“I’m going to try to do a show tonight without offending nobody,” Rock said at the time of his hour (and eight minutes), as if to announce that many certainly would be. “You never know who might get triggered,” he said, before taking aim at a mix of hard and easy and occasional­ly confusing targets. (There’s a lot to be said about Elon Musk, but his sperm is the last tack you might imagine.)

Though he likes to downplay his intelligen­ce and mention his lack of education, Rock is no dummy; he clearly thinks a lot — the comedian’s job, really — and his routine Saturday covered a familiar range of subjects: race, sex, the state of the nation, hypocrisy, his own childhood and his children’s, and the newer themes of being single and dating slightly younger versus much younger women. Personal responsibi­lity has been a theme throughout Rock’s career — he can sound surprising­ly conservati­ve at times, as when discussing making sure his older daughter was expelled from high school for bad behavior — but at this stage of life, a bit of Get Off My Lawn, You Kids These Days inevitably creeps in.

Some of his targets were strangely inessentia­l: Going after Meghan Markle for not understand­ing that she’d encounter racism among the royal family, felt mean and like a waste of breath, and the Kardashian­s, even if super-glued into popular culture, are the day before yesterday’s news. (Though bringing up Caitlyn Jenner did give Rock the opportunit­y to present himself as nontransph­obic, which came off in some vague way as a distancing reference to his friend Dave Chappelle’s own controvers­ial special.)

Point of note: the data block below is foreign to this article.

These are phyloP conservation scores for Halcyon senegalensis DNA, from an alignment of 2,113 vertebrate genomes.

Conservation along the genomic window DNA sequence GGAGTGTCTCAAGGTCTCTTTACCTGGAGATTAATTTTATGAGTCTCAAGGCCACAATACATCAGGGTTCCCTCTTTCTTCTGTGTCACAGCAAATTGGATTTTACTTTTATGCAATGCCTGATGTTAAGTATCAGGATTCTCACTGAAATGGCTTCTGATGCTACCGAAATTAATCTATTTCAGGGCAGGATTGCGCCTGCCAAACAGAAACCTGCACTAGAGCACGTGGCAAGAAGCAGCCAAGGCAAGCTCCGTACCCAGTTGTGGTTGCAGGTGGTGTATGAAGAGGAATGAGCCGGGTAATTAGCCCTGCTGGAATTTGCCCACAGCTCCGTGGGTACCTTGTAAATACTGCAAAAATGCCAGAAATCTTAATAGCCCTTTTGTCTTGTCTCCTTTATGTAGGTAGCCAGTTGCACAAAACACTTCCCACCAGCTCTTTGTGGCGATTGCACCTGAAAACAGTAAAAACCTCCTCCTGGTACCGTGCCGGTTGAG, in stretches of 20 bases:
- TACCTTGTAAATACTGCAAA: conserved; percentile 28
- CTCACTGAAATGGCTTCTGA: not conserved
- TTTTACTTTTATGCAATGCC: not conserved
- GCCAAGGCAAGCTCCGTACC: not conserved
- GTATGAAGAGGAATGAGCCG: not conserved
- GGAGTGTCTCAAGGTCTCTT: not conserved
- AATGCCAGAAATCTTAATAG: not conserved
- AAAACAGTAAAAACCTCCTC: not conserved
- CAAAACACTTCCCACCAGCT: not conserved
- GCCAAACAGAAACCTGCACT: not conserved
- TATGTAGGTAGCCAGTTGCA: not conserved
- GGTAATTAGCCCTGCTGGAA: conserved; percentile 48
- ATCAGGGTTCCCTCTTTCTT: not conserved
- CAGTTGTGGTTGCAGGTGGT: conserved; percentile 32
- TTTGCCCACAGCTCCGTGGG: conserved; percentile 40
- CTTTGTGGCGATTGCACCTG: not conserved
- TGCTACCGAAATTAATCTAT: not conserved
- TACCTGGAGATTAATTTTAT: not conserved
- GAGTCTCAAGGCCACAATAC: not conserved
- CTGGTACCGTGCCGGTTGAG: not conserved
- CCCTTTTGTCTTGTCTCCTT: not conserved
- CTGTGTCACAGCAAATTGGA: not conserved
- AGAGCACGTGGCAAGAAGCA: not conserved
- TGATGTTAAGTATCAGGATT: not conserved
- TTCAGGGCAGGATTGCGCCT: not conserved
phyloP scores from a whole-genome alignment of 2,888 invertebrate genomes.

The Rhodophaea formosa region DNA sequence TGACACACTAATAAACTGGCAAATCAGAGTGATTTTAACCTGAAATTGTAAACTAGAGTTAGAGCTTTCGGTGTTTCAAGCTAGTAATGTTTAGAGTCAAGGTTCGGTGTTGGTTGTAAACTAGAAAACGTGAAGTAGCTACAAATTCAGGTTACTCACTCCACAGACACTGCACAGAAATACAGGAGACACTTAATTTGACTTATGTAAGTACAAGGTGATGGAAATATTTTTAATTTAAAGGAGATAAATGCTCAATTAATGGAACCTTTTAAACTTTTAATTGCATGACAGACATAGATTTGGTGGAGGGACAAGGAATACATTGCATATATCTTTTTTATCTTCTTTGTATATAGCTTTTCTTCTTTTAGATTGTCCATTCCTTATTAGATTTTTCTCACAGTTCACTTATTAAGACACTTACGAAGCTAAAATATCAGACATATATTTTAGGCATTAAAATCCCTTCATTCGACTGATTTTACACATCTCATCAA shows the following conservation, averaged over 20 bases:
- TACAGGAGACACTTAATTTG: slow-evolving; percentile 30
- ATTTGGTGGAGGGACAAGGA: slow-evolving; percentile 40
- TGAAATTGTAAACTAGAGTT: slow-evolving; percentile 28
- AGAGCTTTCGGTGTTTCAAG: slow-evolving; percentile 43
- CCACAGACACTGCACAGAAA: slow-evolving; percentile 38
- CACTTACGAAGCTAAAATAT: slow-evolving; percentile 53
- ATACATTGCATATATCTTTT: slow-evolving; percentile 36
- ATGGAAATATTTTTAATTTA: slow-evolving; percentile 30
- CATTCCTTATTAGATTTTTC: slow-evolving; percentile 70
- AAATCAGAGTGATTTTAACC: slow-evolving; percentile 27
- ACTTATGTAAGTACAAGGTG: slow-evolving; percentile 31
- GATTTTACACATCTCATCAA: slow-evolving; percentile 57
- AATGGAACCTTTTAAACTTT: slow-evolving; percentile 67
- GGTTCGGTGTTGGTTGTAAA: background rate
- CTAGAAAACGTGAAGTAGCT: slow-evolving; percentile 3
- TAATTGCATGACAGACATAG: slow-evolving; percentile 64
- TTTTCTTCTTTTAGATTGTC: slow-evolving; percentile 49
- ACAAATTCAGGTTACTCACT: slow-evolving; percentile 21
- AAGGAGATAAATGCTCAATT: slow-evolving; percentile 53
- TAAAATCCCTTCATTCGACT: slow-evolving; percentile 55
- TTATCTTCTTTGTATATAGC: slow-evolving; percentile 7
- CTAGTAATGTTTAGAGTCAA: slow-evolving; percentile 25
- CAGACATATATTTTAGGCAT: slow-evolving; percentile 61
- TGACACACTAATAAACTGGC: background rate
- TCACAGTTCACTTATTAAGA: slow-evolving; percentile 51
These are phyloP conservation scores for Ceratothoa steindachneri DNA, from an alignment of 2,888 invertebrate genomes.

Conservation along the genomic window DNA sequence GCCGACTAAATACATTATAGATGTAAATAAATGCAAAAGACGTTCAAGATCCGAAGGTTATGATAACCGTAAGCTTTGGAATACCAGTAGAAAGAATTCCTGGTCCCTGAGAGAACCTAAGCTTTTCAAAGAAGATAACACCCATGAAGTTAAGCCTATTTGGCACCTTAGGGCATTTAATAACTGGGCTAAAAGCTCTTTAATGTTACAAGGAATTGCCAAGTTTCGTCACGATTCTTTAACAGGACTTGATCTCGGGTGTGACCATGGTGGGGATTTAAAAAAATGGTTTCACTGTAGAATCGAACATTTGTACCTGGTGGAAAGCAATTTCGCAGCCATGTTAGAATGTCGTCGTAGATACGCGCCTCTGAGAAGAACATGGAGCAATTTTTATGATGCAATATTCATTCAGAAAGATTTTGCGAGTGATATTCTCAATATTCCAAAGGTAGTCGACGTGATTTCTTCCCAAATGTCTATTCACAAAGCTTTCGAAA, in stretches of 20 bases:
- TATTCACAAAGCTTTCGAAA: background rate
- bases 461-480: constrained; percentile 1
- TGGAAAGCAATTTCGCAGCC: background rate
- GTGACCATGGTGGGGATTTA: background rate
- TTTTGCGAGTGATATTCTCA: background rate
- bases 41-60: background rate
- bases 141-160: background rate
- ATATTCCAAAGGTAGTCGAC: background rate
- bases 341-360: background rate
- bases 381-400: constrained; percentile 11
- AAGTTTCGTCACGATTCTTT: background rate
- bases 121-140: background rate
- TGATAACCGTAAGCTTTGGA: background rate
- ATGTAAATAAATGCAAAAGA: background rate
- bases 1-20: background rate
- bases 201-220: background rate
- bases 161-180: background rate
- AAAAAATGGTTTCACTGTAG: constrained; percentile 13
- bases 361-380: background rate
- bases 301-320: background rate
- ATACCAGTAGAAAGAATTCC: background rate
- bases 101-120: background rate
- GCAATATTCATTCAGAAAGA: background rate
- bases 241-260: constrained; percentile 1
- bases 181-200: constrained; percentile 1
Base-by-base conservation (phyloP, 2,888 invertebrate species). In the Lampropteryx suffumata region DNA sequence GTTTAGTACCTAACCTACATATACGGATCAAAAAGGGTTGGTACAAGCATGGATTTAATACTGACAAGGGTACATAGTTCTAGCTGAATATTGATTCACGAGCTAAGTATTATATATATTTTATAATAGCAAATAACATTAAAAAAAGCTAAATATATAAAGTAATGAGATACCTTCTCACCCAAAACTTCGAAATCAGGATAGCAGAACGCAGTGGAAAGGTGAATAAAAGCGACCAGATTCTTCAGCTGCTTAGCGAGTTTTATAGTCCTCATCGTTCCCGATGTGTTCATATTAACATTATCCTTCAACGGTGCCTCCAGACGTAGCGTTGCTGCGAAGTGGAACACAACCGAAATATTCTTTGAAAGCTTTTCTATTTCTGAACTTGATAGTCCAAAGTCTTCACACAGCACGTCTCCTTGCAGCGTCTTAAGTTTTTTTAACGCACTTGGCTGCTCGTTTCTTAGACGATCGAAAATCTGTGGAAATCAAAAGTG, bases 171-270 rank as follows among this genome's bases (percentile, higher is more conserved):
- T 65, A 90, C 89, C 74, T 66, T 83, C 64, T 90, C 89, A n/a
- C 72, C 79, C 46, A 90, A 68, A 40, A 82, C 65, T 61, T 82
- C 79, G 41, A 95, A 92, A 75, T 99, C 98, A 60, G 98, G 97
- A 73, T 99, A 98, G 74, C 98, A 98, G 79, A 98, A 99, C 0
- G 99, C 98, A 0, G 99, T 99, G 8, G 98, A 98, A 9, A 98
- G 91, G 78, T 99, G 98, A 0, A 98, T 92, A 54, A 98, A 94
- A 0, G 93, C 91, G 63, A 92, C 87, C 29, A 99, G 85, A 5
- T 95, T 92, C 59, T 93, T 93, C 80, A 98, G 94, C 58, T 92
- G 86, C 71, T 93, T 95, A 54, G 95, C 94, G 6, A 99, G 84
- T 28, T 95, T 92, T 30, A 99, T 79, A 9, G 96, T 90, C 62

“Wokeness” is already a tired subject, but public over-sensitivit­y is the comedian’s bugbear, after all, and, really, anyone over a certain age is bound to have had a conversati­on about how the world has grown cautious.

“Everybody’s scared,” said Rock, observing that, “Anybody that says words hurt has never been punched in the face. Words hurt when you write them on a brick.”

The climax — teased through the evening as he tagged jokes about Snoop Dogg and Jay-Z with the remark that he didn’t need another rapper mad at him — was something of an anticlimax by virtue of its being so expected, like the noisy battle at the end of a Marvel movie, and many of its best jokes, worked out on other stages, having already been published.

When Rock finally got to the Slap, in the last minutes, he certainly leaned into it. He was funniest comparing his own physical disadvanta­ges, but self-deprecatio­n led to a less effective, if brutally delivered, theory of the case, which would have been quite confoundin­g if you weren’t up on the Jada Pinkett Smith-Will Smith backstory — that Smith’s attack on him had more to do with public humiliatio­n over his wife’s extramarit­al* relationsh­ip than Rock’s poor joke about her — which he tied back to the opening theme of selective outrage. (He does have an essayist’s sense of structure.)

The generaliza­tion and exaggerati­on that are necessary to humor (as when he takes his abortion rights stand to absurd logical extremes) are balanced with common sense and fresh insights. Whether or not you buy his theories about how men are, or women are, or what makes a good relationsh­ip, or what ails the country, or even accept the premises from which he draws his conclusion­s, and whether or not this was his finest hour (and eight minutes) of television, Rock remains worth listening to, because there’s nothing casual about what he does, and most important, he knows how to craft and sell a joke. You may laugh even as you’re offended.

 ?? COMEDIAN Kirill Bichutsky Netf lix ?? Chris Rock’s Netflix special on Saturday was broadcast live globally.
COMEDIAN Kirill Bichutsky Netf lix Chris Rock’s Netflix special on Saturday was broadcast live globally.